(CMC)— Caribbean Community (Caricom) countries were on Monday urged to “deal with the elephant in the room” and put in place strategies that will ensure the financial stability of regional organisations, such as the Regional Security System (RSS), as the regional leaders discussed the impact of the coronavirus (COVID-19) on the Caribbean.
The Trinidad-based Caricom Implementation Agency for Crime and Security (IMPACS) has organised a five-day virtual conference aimed at identifying how the pandemic has impacted criminality and organised crime and the implications for the future.
The event is being held under the theme “Securing Our Caribbean Community Within The Era Of COVID-19 and Beyond”.
Caricom chairman and St Vincent and the Grenadines Prime Minister, Dr Ralph Gonsalves, told the conference that despite the financial situation brought on by COVID, the countries in the region would have been stranded had it not been for the work done by the regional institutions, including the Caribbean Public Health Agency (CARPHA) IMPACS, the Caribbean Disaster Emergency Management Agency (CDEMA) among others.
He reminded his colleagues that when the pandemic was declared in the region in January, Trinidad and Tobago’s Prime Minister Dr Keith Rowley had indicated that “the antidote to COVID-19 is Caricom, the regional integration process.
“In whatever we do, we just have to just simply have to push our work through our regional institutions and when we make the representations, the World Bank, the IMF, the European Union to the governments in the United States and Canada and Britain and the like…that we do so as Caricom.”
Barbados Prime Minister Mia Mottley underscored the need for stability, adding “we cannot ignore the elephant in the room which is the funding necessities for these regional entities that are going beyond the call of duty to make our lives easier at the national level.
“What IMPACS does for us, there is no single Caribbean nation who can provide us and has the capacity to do the advanced passenger information…both against INTERPOL as well as against the United States government entities.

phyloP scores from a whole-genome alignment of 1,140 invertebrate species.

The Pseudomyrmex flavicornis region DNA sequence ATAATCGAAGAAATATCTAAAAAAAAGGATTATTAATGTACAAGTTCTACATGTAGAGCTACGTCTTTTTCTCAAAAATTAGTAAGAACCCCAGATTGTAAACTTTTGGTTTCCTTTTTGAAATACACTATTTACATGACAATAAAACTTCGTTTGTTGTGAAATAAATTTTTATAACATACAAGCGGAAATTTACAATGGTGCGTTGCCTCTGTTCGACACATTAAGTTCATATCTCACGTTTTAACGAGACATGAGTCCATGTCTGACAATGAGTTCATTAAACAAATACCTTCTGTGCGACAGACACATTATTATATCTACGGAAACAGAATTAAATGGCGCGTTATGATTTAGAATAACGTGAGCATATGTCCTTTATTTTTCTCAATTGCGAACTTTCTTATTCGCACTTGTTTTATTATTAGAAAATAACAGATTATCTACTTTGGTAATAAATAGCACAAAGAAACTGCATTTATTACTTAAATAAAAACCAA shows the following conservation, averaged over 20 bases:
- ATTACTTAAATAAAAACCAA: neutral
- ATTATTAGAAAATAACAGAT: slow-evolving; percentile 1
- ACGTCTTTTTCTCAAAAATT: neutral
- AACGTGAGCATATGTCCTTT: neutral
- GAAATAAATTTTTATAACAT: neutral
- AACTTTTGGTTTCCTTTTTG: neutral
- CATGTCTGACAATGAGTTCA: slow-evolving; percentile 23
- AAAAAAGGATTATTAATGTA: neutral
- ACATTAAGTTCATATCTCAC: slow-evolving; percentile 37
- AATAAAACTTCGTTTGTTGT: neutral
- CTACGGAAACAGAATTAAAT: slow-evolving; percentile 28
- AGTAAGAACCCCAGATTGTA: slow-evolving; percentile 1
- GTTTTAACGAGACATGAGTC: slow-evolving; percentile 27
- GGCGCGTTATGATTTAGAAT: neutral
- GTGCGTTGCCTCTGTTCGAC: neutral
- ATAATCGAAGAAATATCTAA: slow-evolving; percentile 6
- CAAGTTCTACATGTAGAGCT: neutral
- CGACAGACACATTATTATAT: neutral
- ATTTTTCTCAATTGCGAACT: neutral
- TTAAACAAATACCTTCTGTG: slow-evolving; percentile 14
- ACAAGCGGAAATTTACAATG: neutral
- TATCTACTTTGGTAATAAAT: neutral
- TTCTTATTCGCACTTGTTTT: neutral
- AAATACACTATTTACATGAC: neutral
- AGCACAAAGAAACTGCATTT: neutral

“These things are critical, not just for the lower end but also the higher end problems that are known to the international community for which we ought still to be sensitive and vigilant to ensure that it is not imported into our states to create an additional problem beyond public health, beyond climate crisis to security issues that may be beyond our capability….”
“I think the time has come for us to address the issue of….financing and I hope Prime Minister Gonsalves will bring his great seniority in office as chair of the Caribbean Community to allow us to finally confront this elephant in the room after decades of avoiding it,” Mottley said.
Grenada’s Prime Minister Dr Keith Mitchell told the conference that the region ”would have been in no man’s land” had it not been for the work of the various regional entities in responding to the pandemic, adding ”this pandemic has demonstrated the importance of security to the region”.
He noted that prior to the pandemic, Grenada, for instance had not recorded the number of murders it is now doing since March.
“We are seeing two and three murders every month which is a strange phenomenon for Grenada, and what is more significant is that they are all little personal disputes. People’s temperature seems to be high at this particular point in time, they are not tolerating each other,” he said, noting that any little difference in opinion results in murders.
Mitchell said that the churches and other organisations are now meeting with social partners to address the situation.